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What is Control Voltage?

What is Control Voltage?

Basic Synth Supplemental 0: It’s all voltage

 

 

Many of us start our journey through electronic music working in a digital audio workstation (or DAW) - some software like Ableton Live, Logic X, Bitwig Studio, or any of the many others. In those environments, a lot of time is spent drawing automation lines and curves, sending and receiving MIDI information, and getting non-proprietary software to talk to each other in order to tell various parameters within the system how they should change over time. In my opinion, the automation process is tedious, painstaking, and can drain the creativity out of a session very quickly. It can also open the door to the perfectionist mindset which, in my experience, can keep a project from ever being finished (when the options are limitless, how do we stop?). In modular synthesis, the concept of changing parameters over time exists in a much more immediate, inspiring, and networked fashion. This concept is the idea of specific parameters being under voltage control, or better yet, using control voltage.

 

An analogy I often use is this: Imagine a guitarist with a giant pedalboard, consisting of dozens of sound modifying stomp boxes. All of the sound modifiers have parameters that can change the sound of the guitar in interesting ways. The downfall is this - a guitarist only has two hands and both are needed to play the guitar. Unless they’re barefoot and have incredible toe dexterity, there is no way for the guitarist to change the parameters of their stomp boxes over time while the guitar is still being played. Even if the guitarist strums a chord and then bends down and changes a parameter, the speed and shape of the parameter change would be restricted to the accuracy of human movement, which can be slow, clumsy, and hard to recreate. Now imagine this guitarist had an entirely different set of pedals that told the sound modifying parameters how to automatically change over time with extreme accuracy in speed and shape of change. Now the guitarist can focus on the performance - not the gear. This, my friends, is why we need control voltage!

 

Voltage

 

There is one simple truth that exists within modular synthesis that I believe adds to its utter beauty - it’s all voltage!

 

Relatively speaking (and with some older modules excluded) as long as we’re connecting an output to an input, something will happen.

 

It doesn’t matter if we’re dealing with audio, control, gates, triggers, or clocks - all of it can go anywhere.

 

But what are the differences between all these different types of voltage?

 

First let’s talk about the difference between AC and DC - cue the Back In Black riff!

 

  • AC (alternating current): voltage continually changes state, whether it alternates between -5V and +5V, 0V and +10V, or 0V and -10V, etc. Oscillators, LFOs, and envelopes are all examples of AC voltage generation.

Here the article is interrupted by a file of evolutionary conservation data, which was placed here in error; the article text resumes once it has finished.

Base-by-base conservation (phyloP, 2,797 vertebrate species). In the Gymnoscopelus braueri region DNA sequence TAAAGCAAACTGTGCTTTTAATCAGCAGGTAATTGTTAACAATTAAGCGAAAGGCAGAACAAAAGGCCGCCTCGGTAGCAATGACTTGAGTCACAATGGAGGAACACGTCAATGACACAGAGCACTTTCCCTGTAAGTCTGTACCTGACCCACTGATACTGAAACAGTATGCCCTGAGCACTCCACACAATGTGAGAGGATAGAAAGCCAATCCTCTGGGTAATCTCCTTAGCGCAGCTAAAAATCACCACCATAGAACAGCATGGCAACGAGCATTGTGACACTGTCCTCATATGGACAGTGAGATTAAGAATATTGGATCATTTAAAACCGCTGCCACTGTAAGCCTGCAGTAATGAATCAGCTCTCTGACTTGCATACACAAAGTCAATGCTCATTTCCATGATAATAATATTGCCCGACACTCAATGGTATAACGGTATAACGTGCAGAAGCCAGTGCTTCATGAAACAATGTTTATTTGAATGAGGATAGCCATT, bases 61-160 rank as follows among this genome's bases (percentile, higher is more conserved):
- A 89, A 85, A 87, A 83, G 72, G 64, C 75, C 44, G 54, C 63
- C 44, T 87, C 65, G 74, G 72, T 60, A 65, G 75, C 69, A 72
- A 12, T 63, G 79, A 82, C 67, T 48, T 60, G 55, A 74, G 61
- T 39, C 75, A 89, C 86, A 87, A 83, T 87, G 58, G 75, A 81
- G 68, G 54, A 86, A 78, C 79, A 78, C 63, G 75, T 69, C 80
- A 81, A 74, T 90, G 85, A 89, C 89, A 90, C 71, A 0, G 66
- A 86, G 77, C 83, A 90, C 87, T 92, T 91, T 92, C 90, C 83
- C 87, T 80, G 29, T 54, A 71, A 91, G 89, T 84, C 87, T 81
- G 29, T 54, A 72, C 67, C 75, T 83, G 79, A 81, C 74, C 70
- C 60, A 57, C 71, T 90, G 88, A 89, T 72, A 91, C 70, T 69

• DC (direct current): voltage is set and forget. A steady 0V signal can be offset to some other voltage, like +5V for instance. 

 

 

Voltage Types

 

  • Control Voltage Signals: Any signal that is generated at control rate. Control rate is usually considered to be < 20Hz, but can also be a steady DC voltage.
  • 1V/Octave Signals: Control voltage that is quantized to a musical scale. 12 notes are evenly distributed across 1 volt.
  • Trigger Signals: A small pulse signal that is usually between 4-6ms. 
  • Gate Signals: Traditionally, this is a signal that is held high for as long as a key of a keyboard is held. Modules that switch between gates and triggers will usually measure gates at 25-35ms.
  • Clock Signals: A periodic pulse (square) waveform that is generated at control rate. This signal is often the heartbeat of the system and indicates the tempo of specific events or the entire patch.
  • Audio Signals: Any signal that is generated at audio rate. Audio rate is usually considered to be in the range of 20Hz to 20kHz.



 

Polarity

 

  • Unipolar Positive Signals: Signals with a range of 0V to +nV. They are positive in polarity and only exist above the 0V line. For instance, V Trig envelopes used by modern synthesizers are unipolar positive signals.
  • Unipolar Negative Signals: Signals with a range of 0V to -nV. They are negative in polarity and only exist below the 0V line. For instance, S Trig envelopes used by vintage synthesizers like Moog or Korg are unipolar negative signals.
  • Bipolar Signals: Signals with a range of -nV to +nV. They alternate between positive voltage and negative voltage and cross the 0V line. For instance, oscillators and LFOs are usually bipolar.

 

 

 

Thanks again for checking out our blog and learning modular synthesis with us!

 

Feel free to comment with any questions, ideas, or opinions!



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